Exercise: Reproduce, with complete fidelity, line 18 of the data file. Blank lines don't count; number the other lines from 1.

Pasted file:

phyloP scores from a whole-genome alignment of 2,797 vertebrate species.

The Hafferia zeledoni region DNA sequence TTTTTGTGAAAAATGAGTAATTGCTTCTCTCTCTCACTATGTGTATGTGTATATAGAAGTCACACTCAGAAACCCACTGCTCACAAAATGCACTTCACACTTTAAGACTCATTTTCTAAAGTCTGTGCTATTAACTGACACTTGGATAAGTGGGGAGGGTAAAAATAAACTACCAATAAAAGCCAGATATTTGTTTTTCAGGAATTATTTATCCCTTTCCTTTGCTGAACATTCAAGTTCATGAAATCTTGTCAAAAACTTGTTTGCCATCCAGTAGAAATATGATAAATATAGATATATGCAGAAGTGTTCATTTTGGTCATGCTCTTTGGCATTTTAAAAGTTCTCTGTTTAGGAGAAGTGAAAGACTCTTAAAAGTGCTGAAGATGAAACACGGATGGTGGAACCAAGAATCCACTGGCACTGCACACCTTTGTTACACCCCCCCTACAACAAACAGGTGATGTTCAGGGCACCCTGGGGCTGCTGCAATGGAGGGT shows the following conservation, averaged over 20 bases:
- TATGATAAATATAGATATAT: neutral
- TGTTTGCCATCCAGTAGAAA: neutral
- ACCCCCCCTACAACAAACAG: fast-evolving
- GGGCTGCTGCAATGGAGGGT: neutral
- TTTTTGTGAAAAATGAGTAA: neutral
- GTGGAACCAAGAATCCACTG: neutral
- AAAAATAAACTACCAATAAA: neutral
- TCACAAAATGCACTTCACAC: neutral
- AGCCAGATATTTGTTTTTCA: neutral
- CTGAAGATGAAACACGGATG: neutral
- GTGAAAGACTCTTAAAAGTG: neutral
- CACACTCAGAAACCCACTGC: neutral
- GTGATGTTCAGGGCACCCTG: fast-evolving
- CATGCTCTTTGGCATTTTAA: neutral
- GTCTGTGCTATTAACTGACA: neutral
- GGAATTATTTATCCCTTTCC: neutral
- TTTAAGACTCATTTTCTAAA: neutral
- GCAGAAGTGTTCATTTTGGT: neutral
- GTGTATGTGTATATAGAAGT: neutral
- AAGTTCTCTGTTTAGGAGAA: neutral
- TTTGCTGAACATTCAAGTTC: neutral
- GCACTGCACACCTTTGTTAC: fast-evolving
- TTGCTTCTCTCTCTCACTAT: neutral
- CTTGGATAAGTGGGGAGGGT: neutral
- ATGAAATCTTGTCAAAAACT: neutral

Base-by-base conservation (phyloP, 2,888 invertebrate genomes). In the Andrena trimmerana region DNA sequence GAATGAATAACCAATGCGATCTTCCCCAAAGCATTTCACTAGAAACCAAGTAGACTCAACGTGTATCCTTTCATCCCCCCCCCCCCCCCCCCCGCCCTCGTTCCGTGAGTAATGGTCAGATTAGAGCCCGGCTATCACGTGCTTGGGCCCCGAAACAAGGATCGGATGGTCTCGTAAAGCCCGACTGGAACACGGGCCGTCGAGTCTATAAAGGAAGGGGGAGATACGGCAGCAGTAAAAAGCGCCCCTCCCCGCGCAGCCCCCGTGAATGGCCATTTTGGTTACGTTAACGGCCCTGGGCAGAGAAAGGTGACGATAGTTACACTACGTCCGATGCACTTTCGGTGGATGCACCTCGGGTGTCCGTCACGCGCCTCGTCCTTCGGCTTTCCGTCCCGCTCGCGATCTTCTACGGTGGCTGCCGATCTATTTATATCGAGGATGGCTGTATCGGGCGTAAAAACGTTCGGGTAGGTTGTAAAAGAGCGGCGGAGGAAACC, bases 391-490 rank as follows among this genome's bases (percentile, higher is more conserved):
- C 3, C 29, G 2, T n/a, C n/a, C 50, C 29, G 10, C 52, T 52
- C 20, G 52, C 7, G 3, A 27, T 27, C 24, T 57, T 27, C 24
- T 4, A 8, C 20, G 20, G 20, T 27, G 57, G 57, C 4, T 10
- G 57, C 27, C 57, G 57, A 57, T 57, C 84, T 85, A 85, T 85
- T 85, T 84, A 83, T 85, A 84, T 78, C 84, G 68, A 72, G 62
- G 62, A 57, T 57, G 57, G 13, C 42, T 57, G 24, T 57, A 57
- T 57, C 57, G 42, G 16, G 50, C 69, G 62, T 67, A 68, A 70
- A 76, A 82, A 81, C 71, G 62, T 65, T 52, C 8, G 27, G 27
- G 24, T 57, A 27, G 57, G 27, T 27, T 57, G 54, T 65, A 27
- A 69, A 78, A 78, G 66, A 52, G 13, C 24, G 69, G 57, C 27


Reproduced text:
- GGAATTATTTATCCCTTTCC: neutral